Pine Straw: Pine straw is gaining popularity in our area, and one of the pleasing attributes of pine straw is that the needles do not compact, and they help to add a natural look to garden areas. It is important to remember, however, that pine needles can contribute to the acidity of the soil, so a soil testing program would be a great idea if you are using pine straw.
Inorganic or Permanent Mulches
These include gravel, brick chips, and crushed stone, and typically only need to be applied one time, are often applied over a fabric layer, and then are permanent. Weeds can also be an issue each season in these types of mulches. Typically these types of mulch are recommended where no future planting will be done, and they can make attractive mulch.
However, these products have limited ability to conserve moisture and do not add any organic matter to the soil system or buffer temperatures as well as organic mulches. Also, some crushed stone and gravel products can alter the pH of the soil nearby, so take care when selecting these types of products, and be sure to perform a soil analysis the following season to monitor soil pH.
How to Mulch:
Apply mulches at planting time, and then annually as needed. Prior to applying mulches, weeds should be removed and the area leveled. By edging the area to be mulched, you can keep your mulch where it is supposed to be. In the case of trees, mulch from near the trunk to the drip line, or at least two to three feet out whenever possible. Mulch should not be in contact with the trunk of the tree, and should never be piled up against the tree, as in the case of the often seen mulch volcano. Mulches should be applied 2 to four inches deep.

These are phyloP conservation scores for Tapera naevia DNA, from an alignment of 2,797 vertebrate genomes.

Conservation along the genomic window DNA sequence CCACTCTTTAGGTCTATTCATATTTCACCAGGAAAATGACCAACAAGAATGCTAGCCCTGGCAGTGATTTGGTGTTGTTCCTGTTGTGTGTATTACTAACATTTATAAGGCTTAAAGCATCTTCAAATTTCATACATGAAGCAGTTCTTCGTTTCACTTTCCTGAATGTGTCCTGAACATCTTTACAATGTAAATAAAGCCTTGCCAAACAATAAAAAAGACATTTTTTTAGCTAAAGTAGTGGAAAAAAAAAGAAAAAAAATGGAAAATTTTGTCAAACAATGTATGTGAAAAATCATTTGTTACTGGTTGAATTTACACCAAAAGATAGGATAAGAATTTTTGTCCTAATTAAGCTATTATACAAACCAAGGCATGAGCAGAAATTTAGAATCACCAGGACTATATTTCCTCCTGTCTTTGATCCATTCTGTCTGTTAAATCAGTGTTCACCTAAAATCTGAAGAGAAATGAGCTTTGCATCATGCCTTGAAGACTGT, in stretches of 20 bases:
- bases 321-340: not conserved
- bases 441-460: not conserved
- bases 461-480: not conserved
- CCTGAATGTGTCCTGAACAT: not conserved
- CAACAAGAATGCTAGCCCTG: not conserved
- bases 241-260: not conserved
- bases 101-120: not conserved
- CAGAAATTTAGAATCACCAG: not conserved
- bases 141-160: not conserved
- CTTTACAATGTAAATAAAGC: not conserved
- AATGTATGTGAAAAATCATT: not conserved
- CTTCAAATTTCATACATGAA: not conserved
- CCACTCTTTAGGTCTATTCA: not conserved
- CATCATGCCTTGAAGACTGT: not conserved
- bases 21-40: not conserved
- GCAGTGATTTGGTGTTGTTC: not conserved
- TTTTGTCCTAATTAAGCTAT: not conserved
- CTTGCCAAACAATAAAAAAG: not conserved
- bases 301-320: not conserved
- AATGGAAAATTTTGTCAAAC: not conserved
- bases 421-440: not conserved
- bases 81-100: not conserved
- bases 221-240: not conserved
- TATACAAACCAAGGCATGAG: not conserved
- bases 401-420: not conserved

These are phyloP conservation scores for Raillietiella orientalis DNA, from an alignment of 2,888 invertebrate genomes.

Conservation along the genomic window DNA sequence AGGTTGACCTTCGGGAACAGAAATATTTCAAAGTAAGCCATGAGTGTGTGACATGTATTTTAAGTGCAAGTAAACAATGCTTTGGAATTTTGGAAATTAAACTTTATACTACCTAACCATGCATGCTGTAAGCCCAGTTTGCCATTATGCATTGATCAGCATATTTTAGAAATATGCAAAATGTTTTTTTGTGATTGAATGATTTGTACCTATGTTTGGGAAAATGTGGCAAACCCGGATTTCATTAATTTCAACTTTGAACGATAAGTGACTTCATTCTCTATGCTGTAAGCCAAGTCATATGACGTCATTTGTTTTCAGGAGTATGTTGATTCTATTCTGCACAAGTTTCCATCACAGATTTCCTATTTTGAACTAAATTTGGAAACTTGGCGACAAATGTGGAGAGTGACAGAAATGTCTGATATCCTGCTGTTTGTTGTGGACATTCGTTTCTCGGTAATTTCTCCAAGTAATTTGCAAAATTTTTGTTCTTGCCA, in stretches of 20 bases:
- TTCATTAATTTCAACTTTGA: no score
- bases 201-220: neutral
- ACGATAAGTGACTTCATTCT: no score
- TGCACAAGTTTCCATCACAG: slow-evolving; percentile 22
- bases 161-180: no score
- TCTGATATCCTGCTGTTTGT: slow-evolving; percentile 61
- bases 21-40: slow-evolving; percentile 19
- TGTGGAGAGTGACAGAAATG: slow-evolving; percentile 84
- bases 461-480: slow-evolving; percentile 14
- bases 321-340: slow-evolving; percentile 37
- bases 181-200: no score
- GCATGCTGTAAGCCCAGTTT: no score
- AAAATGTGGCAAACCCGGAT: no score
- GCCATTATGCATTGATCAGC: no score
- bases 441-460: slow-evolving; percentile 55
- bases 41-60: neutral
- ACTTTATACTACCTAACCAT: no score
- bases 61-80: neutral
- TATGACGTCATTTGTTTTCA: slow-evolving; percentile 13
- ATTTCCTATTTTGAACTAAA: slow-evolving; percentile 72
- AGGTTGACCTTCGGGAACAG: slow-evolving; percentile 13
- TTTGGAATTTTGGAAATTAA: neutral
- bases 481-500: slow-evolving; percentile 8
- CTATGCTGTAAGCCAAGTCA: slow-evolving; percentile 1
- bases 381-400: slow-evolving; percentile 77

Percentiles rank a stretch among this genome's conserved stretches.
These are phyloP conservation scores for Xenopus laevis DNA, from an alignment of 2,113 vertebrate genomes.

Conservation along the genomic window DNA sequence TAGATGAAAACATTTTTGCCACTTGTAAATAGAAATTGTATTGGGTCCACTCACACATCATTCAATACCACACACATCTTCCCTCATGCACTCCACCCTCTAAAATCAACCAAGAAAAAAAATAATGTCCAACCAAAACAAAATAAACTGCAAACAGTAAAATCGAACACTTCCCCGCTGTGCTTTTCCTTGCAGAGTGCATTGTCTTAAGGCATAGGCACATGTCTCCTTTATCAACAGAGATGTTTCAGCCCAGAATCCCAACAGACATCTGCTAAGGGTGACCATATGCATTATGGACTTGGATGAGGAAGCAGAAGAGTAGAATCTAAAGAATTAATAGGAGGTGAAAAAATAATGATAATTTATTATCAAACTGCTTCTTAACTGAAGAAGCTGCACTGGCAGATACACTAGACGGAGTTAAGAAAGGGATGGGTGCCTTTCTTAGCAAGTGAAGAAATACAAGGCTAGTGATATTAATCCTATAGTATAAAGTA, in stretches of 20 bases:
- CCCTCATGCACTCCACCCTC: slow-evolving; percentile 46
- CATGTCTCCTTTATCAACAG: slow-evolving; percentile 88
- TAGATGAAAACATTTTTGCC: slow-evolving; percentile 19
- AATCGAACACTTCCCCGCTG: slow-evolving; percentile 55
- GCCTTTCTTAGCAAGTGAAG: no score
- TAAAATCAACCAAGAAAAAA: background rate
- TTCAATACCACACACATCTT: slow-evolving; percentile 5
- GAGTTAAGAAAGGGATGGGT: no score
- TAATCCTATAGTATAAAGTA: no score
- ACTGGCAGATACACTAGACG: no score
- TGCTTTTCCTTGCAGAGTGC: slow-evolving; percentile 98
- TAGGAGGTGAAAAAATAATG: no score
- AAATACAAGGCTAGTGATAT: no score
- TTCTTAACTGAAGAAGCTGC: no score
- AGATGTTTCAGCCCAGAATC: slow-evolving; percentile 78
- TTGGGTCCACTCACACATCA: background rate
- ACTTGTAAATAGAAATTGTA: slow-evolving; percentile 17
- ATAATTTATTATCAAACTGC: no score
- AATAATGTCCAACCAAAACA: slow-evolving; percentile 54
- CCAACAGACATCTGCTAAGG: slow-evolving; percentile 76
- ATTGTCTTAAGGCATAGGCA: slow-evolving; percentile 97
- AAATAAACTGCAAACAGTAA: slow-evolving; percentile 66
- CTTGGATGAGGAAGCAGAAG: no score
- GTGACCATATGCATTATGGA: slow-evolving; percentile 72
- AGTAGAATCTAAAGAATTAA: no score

How Not to Mulch:
Mulch too thin –Mulch that is less than two inches in depth does not serve the purpose of conserving moisture, reducing erosion, or providing any of the other benefits of mulch.
Mulch too close to plant stems or trunks--When mulch is piled against the stems of plants or the trunks of trees, it keeps this tissue too wet, and sets up an environment for insect and diseases to move into the stem or trunk of the covered plant.
Mulch not extended to drip line--Mulching in a small circle around the base of tree will help to protect it from damage, but to give your plants the maximum benefit from mulching, mulch should extend to the drip line of the plant or tree. This covers a large percentage of the roots and helps to conserve moisture, minimize competition from grass, and can offer protection from compaction and damage.
No or poor weed control prior to mulching—Mulch can provide a great environment for your plants, but it can also provide a great environment for weed seeds to germinate and grow. Be sure to remove weeds prior to mulching and during the season. Many weed control options exist, such as mechanical weed control, pre-emergent weed control products that prevent weed seed germination, and post emergent herbicides which can be applied to remove weeds from mulch bed areas.
In summary, one of the best things you can do this spring for your plants is to apply a nice layer of mulch. It will beautify the area, conserve moisture through the season, and will benefit the plant in a number of ways.
About this File
Author: John Freeborn
Release Date: March 15, 2014
Link: Springtime Mulching (MP3 | 7MB)